OCR for page 68
71 MELVIN W. CARTER After EPA was formed, he became frustrated that legal issues began to dominate the decision process to the detriment of science and public health. So, in 1973, he left the newly formed National Environmental Research Center and returned to his alma mater, Georgia Tech, where he became a professor and director of the Bioengineering Center and later the founding director of the Office of Interdisciplinary Programs. After heading interdisciplinary programs for the government, he now felt very much at home directing interdisciplinary academic programs. Once Mel got used to academic life, he started to develop programs that survived for a long time. For example, he negotiated with the state of Georgia to set up a state environmental laboratory for radioactive materials at Georgia Tech and organized numerous training courses for teachers, government employees, and others and secured funding for research projects. Upon formally joining the then School of Nuclear Engineering, he taught numerous courses. He found that he enjoyed academia enormously, and he soon became active in a number of scholarly activities. In 1980, he was appointed Neely Professor in Nuclear Engineering and Health Physics, and upon his retirement in 1988, he became Neely Professor Emeritus at Georgia Tech. Mel was elected a member of the National Council on Radiation Protection and Measurements and served on numerous committees of that organization as well as the Board of Directors. In 1980, he was elected president of the Health Physics Society after having served in numerous capacities in that organization. He was the president of the International Radiation Protection Association, the umbrella organization of the global health physics community. In 1989, President Reagan appointed Mel to the Nuclear Waste Technical Review Board, which established fundamental criteria for the high-level radioactive waste repository. Because of his familiarity with various aspects of Yucca Mountain, a neighbor to the Nevada Test Site, Mel brought a unique perspective to bear on the board’s decisions. Many years earlier, he had coauthored a paper suggesting that the Nevada Test Site,

OCR for page 68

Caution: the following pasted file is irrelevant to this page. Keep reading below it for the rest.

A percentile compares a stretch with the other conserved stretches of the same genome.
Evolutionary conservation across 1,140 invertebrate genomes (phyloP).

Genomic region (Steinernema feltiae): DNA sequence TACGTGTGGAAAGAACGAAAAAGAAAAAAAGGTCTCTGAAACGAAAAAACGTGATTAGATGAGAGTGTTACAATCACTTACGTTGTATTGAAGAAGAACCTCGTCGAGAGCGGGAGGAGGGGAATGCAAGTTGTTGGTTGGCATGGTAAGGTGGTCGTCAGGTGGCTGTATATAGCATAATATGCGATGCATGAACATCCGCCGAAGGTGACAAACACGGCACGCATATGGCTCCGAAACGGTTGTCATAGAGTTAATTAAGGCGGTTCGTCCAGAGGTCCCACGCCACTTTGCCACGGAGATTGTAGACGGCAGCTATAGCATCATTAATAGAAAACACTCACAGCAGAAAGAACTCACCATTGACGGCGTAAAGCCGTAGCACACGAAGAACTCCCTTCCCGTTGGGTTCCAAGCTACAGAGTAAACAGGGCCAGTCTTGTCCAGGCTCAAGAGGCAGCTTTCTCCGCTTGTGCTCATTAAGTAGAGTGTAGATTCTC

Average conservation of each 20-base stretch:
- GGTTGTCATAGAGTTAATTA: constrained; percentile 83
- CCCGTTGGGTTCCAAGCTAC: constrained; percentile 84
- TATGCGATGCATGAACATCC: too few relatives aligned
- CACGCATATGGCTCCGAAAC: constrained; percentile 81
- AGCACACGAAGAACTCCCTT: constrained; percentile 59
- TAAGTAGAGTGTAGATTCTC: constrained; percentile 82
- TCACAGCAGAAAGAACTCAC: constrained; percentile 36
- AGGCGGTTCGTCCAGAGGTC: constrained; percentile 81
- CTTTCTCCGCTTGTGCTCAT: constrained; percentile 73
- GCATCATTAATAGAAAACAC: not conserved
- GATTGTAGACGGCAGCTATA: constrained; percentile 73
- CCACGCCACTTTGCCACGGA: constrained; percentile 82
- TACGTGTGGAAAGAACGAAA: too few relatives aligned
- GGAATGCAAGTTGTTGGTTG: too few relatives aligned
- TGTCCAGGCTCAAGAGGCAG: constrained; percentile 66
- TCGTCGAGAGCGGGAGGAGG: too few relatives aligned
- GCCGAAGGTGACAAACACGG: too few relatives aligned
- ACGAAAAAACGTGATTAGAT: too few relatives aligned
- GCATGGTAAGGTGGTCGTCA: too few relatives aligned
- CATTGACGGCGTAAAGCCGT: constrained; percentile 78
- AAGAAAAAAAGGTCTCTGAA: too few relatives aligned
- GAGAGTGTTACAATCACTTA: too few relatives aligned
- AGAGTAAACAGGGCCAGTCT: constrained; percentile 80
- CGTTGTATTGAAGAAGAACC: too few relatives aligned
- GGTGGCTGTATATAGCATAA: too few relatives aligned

72 MEMORIAL TRIBUTES where several hundred atomic weapons had been detonated, be used for the disposal of radioactive waste rather than a new site. Mel participated in a number of peer reviews and scientific assessments by the American Society of Mechanical Engineers, in cooperation with the Institute for Regulatory Science. In 2001, he chaired a panel that reviewed the U.S. Department of Energy’s plans to remedy groundwater contamination as a result of nearly 1,000 “events” at the Nevada Test Site. The panel met in public to report the results of the review. At the end of the meeting, a woman who had been strongly opposed to nuclear energy development said she would sleep better after listening to the panel. Mel also chaired a panel that evaluated certain EPA activities mandated by Congress. Under his leadership, the panel established metrics for evaluating the positive and negative effects of those activities on the environment. Mel’s election as a member of the National Academy of Engineering followed his participation in a number of National Academies committees, which continued after his election. He was also active in many other professional, humanitarian, and other organizations, published numerous papers, edited several books, and encouraged the publication of useful information. Mel Carter leaves a legacy of enormous accomplishment. The engineering profession and the nuclear and health physics communities have lost an articulate and effective proponent.

OCR for page 68